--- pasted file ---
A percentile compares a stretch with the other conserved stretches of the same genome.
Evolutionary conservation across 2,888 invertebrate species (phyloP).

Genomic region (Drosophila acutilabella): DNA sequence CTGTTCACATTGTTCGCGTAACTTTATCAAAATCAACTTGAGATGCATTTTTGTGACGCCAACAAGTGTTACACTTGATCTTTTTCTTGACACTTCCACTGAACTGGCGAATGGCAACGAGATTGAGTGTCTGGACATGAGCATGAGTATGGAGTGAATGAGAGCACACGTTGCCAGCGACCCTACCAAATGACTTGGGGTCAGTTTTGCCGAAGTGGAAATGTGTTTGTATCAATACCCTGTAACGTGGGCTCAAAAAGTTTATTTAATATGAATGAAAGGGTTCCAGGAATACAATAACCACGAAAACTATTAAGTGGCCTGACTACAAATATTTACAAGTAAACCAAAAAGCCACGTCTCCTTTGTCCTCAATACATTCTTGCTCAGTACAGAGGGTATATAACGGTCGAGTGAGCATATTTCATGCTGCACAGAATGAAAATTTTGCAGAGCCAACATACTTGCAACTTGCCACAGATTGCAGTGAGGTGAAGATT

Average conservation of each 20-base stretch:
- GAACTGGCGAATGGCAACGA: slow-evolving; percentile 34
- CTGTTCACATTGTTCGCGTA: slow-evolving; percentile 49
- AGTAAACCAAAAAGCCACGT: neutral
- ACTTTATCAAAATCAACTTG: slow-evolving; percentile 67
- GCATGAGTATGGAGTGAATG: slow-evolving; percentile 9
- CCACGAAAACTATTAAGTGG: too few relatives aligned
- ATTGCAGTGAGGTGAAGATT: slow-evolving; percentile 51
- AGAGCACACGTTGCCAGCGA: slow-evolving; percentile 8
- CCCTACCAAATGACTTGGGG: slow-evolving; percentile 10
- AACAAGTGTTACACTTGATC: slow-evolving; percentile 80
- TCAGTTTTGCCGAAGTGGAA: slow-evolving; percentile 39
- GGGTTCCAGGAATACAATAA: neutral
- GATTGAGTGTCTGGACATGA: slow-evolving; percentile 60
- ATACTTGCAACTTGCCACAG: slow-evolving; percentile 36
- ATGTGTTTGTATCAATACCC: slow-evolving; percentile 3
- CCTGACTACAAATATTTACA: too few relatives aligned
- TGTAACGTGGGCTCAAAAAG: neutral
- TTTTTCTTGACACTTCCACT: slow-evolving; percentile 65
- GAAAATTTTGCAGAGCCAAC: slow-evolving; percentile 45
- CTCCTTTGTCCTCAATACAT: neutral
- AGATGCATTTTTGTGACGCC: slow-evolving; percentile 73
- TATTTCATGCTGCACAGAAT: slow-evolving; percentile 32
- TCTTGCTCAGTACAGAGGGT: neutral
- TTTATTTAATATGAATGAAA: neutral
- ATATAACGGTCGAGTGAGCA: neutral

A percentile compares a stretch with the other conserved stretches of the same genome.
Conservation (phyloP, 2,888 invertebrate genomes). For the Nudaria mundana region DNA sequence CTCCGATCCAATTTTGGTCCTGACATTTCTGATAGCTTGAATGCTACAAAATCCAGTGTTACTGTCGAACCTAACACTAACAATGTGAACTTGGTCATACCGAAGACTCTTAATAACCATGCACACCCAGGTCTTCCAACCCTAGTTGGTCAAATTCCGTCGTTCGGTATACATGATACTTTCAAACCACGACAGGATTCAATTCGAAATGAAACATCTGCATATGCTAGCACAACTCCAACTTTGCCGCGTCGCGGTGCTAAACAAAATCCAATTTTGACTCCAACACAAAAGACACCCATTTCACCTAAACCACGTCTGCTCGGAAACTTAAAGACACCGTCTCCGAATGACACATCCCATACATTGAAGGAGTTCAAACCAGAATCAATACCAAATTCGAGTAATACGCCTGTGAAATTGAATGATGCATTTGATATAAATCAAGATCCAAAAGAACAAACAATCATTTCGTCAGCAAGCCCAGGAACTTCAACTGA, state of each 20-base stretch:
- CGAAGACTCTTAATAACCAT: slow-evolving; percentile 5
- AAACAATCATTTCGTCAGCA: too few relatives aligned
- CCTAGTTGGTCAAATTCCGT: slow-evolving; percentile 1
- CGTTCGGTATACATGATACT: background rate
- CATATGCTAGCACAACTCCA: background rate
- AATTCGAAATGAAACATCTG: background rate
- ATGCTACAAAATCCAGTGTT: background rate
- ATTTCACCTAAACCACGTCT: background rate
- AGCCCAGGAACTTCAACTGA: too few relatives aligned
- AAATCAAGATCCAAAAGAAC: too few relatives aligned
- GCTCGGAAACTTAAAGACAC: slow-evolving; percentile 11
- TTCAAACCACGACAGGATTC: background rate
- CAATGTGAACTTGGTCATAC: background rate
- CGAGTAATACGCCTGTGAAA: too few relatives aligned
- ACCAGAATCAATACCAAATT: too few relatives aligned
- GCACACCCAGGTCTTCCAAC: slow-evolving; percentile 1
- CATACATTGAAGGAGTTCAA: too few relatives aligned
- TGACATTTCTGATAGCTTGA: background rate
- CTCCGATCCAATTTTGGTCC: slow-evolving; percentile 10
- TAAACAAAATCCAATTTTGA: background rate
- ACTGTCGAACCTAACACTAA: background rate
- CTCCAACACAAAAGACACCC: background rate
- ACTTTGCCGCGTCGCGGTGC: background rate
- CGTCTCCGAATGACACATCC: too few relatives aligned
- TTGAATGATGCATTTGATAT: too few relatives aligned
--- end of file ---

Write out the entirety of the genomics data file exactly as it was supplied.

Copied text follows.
A percentile compares a stretch with the other conserved stretches of the same genome.
Evolutionary conservation across 2,888 invertebrate species (phyloP).

Genomic region (Drosophila acutilabella): DNA sequence CTGTTCACATTGTTCGCGTAACTTTATCAAAATCAACTTGAGATGCATTTTTGTGACGCCAACAAGTGTTACACTTGATCTTTTTCTTGACACTTCCACTGAACTGGCGAATGGCAACGAGATTGAGTGTCTGGACATGAGCATGAGTATGGAGTGAATGAGAGCACACGTTGCCAGCGACCCTACCAAATGACTTGGGGTCAGTTTTGCCGAAGTGGAAATGTGTTTGTATCAATACCCTGTAACGTGGGCTCAAAAAGTTTATTTAATATGAATGAAAGGGTTCCAGGAATACAATAACCACGAAAACTATTAAGTGGCCTGACTACAAATATTTACAAGTAAACCAAAAAGCCACGTCTCCTTTGTCCTCAATACATTCTTGCTCAGTACAGAGGGTATATAACGGTCGAGTGAGCATATTTCATGCTGCACAGAATGAAAATTTTGCAGAGCCAACATACTTGCAACTTGCCACAGATTGCAGTGAGGTGAAGATT

Average conservation of each 20-base stretch:
- GAACTGGCGAATGGCAACGA: slow-evolving; percentile 34
- CTGTTCACATTGTTCGCGTA: slow-evolving; percentile 49
- AGTAAACCAAAAAGCCACGT: neutral
- ACTTTATCAAAATCAACTTG: slow-evolving; percentile 67
- GCATGAGTATGGAGTGAATG: slow-evolving; percentile 9
- CCACGAAAACTATTAAGTGG: too few relatives aligned
- ATTGCAGTGAGGTGAAGATT: slow-evolving; percentile 51
- AGAGCACACGTTGCCAGCGA: slow-evolving; percentile 8
- CCCTACCAAATGACTTGGGG: slow-evolving; percentile 10
- AACAAGTGTTACACTTGATC: slow-evolving; percentile 80
- TCAGTTTTGCCGAAGTGGAA: slow-evolving; percentile 39
- GGGTTCCAGGAATACAATAA: neutral
- GATTGAGTGTCTGGACATGA: slow-evolving; percentile 60
- ATACTTGCAACTTGCCACAG: slow-evolving; percentile 36
- ATGTGTTTGTATCAATACCC: slow-evolving; percentile 3
- CCTGACTACAAATATTTACA: too few relatives aligned
- TGTAACGTGGGCTCAAAAAG: neutral
- TTTTTCTTGACACTTCCACT: slow-evolving; percentile 65
- GAAAATTTTGCAGAGCCAAC: slow-evolving; percentile 45
- CTCCTTTGTCCTCAATACAT: neutral
- AGATGCATTTTTGTGACGCC: slow-evolving; percentile 73
- TATTTCATGCTGCACAGAAT: slow-evolving; percentile 32
- TCTTGCTCAGTACAGAGGGT: neutral
- TTTATTTAATATGAATGAAA: neutral
- ATATAACGGTCGAGTGAGCA: neutral

A percentile compares a stretch with the other conserved stretches of the same genome.
Conservation (phyloP, 2,888 invertebrate genomes). For the Nudaria mundana region DNA sequence CTCCGATCCAATTTTGGTCCTGACATTTCTGATAGCTTGAATGCTACAAAATCCAGTGTTACTGTCGAACCTAACACTAACAATGTGAACTTGGTCATACCGAAGACTCTTAATAACCATGCACACCCAGGTCTTCCAACCCTAGTTGGTCAAATTCCGTCGTTCGGTATACATGATACTTTCAAACCACGACAGGATTCAATTCGAAATGAAACATCTGCATATGCTAGCACAACTCCAACTTTGCCGCGTCGCGGTGCTAAACAAAATCCAATTTTGACTCCAACACAAAAGACACCCATTTCACCTAAACCACGTCTGCTCGGAAACTTAAAGACACCGTCTCCGAATGACACATCCCATACATTGAAGGAGTTCAAACCAGAATCAATACCAAATTCGAGTAATACGCCTGTGAAATTGAATGATGCATTTGATATAAATCAAGATCCAAAAGAACAAACAATCATTTCGTCAGCAAGCCCAGGAACTTCAACTGA, state of each 20-base stretch:
- CGAAGACTCTTAATAACCAT: slow-evolving; percentile 5
- AAACAATCATTTCGTCAGCA: too few relatives aligned
- CCTAGTTGGTCAAATTCCGT: slow-evolving; percentile 1
- CGTTCGGTATACATGATACT: background rate
- CATATGCTAGCACAACTCCA: background rate
- AATTCGAAATGAAACATCTG: background rate
- ATGCTACAAAATCCAGTGTT: background rate
- ATTTCACCTAAACCACGTCT: background rate
- AGCCCAGGAACTTCAACTGA: too few relatives aligned
- AAATCAAGATCCAAAAGAAC: too few relatives aligned
- GCTCGGAAACTTAAAGACAC: slow-evolving; percentile 11
- TTCAAACCACGACAGGATTC: background rate
- CAATGTGAACTTGGTCATAC: background rate
- CGAGTAATACGCCTGTGAAA: too few relatives aligned
- ACCAGAATCAATACCAAATT: too few relatives aligned
- GCACACCCAGGTCTTCCAAC: slow-evolving; percentile 1
- CATACATTGAAGGAGTTCAA: too few relatives aligned
- TGACATTTCTGATAGCTTGA: background rate
- CTCCGATCCAATTTTGGTCC: slow-evolving; percentile 10
- TAAACAAAATCCAATTTTGA: background rate
- ACTGTCGAACCTAACACTAA: background rate
- CTCCAACACAAAAGACACCC: background rate
- ACTTTGCCGCGTCGCGGTGC: background rate
- CGTCTCCGAATGACACATCC: too few relatives aligned
- TTGAATGATGCATTTGATAT: too few relatives aligned